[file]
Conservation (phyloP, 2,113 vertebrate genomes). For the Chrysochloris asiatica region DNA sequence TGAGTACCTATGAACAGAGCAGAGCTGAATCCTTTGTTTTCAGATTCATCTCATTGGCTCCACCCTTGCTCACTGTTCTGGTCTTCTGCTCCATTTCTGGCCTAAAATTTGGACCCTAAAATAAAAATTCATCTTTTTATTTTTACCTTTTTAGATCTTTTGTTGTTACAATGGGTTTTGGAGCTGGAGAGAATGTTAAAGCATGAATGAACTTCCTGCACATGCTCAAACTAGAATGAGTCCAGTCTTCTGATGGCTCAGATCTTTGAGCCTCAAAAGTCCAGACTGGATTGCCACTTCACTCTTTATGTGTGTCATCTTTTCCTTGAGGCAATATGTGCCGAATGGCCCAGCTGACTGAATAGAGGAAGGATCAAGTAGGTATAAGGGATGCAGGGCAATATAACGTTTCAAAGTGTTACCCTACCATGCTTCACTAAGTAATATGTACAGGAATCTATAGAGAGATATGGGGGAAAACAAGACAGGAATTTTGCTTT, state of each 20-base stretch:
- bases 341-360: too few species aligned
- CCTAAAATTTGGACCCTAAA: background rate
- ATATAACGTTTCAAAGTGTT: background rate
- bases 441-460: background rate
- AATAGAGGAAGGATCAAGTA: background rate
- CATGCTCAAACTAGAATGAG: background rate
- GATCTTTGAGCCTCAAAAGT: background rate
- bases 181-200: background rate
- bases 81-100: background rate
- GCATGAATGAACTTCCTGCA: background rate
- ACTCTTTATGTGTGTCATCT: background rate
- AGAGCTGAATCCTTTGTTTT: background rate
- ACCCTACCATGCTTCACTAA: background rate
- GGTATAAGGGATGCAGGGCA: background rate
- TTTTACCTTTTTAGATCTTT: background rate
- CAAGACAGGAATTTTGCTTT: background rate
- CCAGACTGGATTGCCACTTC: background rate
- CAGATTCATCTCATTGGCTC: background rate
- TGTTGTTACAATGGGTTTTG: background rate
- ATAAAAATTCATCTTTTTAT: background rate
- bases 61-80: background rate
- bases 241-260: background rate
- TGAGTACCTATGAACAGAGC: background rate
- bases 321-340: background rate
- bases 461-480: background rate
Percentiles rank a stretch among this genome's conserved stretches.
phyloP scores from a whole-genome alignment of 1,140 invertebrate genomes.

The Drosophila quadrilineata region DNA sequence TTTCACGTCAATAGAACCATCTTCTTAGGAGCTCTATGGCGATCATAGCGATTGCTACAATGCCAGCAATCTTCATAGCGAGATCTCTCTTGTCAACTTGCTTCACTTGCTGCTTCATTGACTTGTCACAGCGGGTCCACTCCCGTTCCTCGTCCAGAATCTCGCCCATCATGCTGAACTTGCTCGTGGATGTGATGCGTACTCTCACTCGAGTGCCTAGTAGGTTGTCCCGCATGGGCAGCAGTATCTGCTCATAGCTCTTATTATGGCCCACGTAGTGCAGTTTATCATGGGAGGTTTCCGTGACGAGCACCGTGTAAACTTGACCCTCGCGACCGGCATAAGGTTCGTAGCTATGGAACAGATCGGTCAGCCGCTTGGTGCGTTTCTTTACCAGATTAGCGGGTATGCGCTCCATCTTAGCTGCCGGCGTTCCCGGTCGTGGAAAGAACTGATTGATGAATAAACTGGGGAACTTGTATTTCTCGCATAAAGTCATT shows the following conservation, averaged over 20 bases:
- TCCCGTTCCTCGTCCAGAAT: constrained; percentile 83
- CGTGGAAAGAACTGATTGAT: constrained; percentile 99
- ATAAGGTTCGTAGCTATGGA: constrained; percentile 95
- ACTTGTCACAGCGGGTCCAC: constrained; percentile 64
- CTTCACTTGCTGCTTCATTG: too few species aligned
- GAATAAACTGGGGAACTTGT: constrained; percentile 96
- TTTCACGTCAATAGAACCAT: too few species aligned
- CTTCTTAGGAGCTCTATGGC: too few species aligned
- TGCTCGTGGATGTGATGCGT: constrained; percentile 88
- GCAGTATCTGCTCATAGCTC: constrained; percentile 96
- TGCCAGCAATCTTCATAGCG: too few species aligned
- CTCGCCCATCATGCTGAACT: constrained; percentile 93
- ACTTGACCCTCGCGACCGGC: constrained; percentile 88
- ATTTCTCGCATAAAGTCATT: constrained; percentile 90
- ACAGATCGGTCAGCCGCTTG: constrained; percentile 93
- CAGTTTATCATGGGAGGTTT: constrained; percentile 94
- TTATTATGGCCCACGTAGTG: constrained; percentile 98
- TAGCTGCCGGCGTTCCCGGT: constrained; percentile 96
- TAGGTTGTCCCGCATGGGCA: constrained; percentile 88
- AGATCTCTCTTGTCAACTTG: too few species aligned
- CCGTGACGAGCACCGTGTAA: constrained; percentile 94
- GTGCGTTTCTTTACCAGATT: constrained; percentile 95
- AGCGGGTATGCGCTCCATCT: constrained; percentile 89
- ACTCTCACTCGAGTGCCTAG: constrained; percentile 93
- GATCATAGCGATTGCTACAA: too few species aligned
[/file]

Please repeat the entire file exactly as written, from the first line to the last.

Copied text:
Conservation (phyloP, 2,113 vertebrate genomes). For the Chrysochloris asiatica region DNA sequence TGAGTACCTATGAACAGAGCAGAGCTGAATCCTTTGTTTTCAGATTCATCTCATTGGCTCCACCCTTGCTCACTGTTCTGGTCTTCTGCTCCATTTCTGGCCTAAAATTTGGACCCTAAAATAAAAATTCATCTTTTTATTTTTACCTTTTTAGATCTTTTGTTGTTACAATGGGTTTTGGAGCTGGAGAGAATGTTAAAGCATGAATGAACTTCCTGCACATGCTCAAACTAGAATGAGTCCAGTCTTCTGATGGCTCAGATCTTTGAGCCTCAAAAGTCCAGACTGGATTGCCACTTCACTCTTTATGTGTGTCATCTTTTCCTTGAGGCAATATGTGCCGAATGGCCCAGCTGACTGAATAGAGGAAGGATCAAGTAGGTATAAGGGATGCAGGGCAATATAACGTTTCAAAGTGTTACCCTACCATGCTTCACTAAGTAATATGTACAGGAATCTATAGAGAGATATGGGGGAAAACAAGACAGGAATTTTGCTTT, state of each 20-base stretch:
- bases 341-360: too few species aligned
- CCTAAAATTTGGACCCTAAA: background rate
- ATATAACGTTTCAAAGTGTT: background rate
- bases 441-460: background rate
- AATAGAGGAAGGATCAAGTA: background rate
- CATGCTCAAACTAGAATGAG: background rate
- GATCTTTGAGCCTCAAAAGT: background rate
- bases 181-200: background rate
- bases 81-100: background rate
- GCATGAATGAACTTCCTGCA: background rate
- ACTCTTTATGTGTGTCATCT: background rate
- AGAGCTGAATCCTTTGTTTT: background rate
- ACCCTACCATGCTTCACTAA: background rate
- GGTATAAGGGATGCAGGGCA: background rate
- TTTTACCTTTTTAGATCTTT: background rate
- CAAGACAGGAATTTTGCTTT: background rate
- CCAGACTGGATTGCCACTTC: background rate
- CAGATTCATCTCATTGGCTC: background rate
- TGTTGTTACAATGGGTTTTG: background rate
- ATAAAAATTCATCTTTTTAT: background rate
- bases 61-80: background rate
- bases 241-260: background rate
- TGAGTACCTATGAACAGAGC: background rate
- bases 321-340: background rate
- bases 461-480: background rate
Percentiles rank a stretch among this genome's conserved stretches.
phyloP scores from a whole-genome alignment of 1,140 invertebrate genomes.

The Drosophila quadrilineata region DNA sequence TTTCACGTCAATAGAACCATCTTCTTAGGAGCTCTATGGCGATCATAGCGATTGCTACAATGCCAGCAATCTTCATAGCGAGATCTCTCTTGTCAACTTGCTTCACTTGCTGCTTCATTGACTTGTCACAGCGGGTCCACTCCCGTTCCTCGTCCAGAATCTCGCCCATCATGCTGAACTTGCTCGTGGATGTGATGCGTACTCTCACTCGAGTGCCTAGTAGGTTGTCCCGCATGGGCAGCAGTATCTGCTCATAGCTCTTATTATGGCCCACGTAGTGCAGTTTATCATGGGAGGTTTCCGTGACGAGCACCGTGTAAACTTGACCCTCGCGACCGGCATAAGGTTCGTAGCTATGGAACAGATCGGTCAGCCGCTTGGTGCGTTTCTTTACCAGATTAGCGGGTATGCGCTCCATCTTAGCTGCCGGCGTTCCCGGTCGTGGAAAGAACTGATTGATGAATAAACTGGGGAACTTGTATTTCTCGCATAAAGTCATT shows the following conservation, averaged over 20 bases:
- TCCCGTTCCTCGTCCAGAAT: constrained; percentile 83
- CGTGGAAAGAACTGATTGAT: constrained; percentile 99
- ATAAGGTTCGTAGCTATGGA: constrained; percentile 95
- ACTTGTCACAGCGGGTCCAC: constrained; percentile 64
- CTTCACTTGCTGCTTCATTG: too few species aligned
- GAATAAACTGGGGAACTTGT: constrained; percentile 96
- TTTCACGTCAATAGAACCAT: too few species aligned
- CTTCTTAGGAGCTCTATGGC: too few species aligned
- TGCTCGTGGATGTGATGCGT: constrained; percentile 88
- GCAGTATCTGCTCATAGCTC: constrained; percentile 96
- TGCCAGCAATCTTCATAGCG: too few species aligned
- CTCGCCCATCATGCTGAACT: constrained; percentile 93
- ACTTGACCCTCGCGACCGGC: constrained; percentile 88
- ATTTCTCGCATAAAGTCATT: constrained; percentile 90
- ACAGATCGGTCAGCCGCTTG: constrained; percentile 93
- CAGTTTATCATGGGAGGTTT: constrained; percentile 94
- TTATTATGGCCCACGTAGTG: constrained; percentile 98
- TAGCTGCCGGCGTTCCCGGT: constrained; percentile 96
- TAGGTTGTCCCGCATGGGCA: constrained; percentile 88
- AGATCTCTCTTGTCAACTTG: too few species aligned
- CCGTGACGAGCACCGTGTAA: constrained; percentile 94
- GTGCGTTTCTTTACCAGATT: constrained; percentile 95
- AGCGGGTATGCGCTCCATCT: constrained; percentile 89
- ACTCTCACTCGAGTGCCTAG: constrained; percentile 93
- GATCATAGCGATTGCTACAA: too few species aligned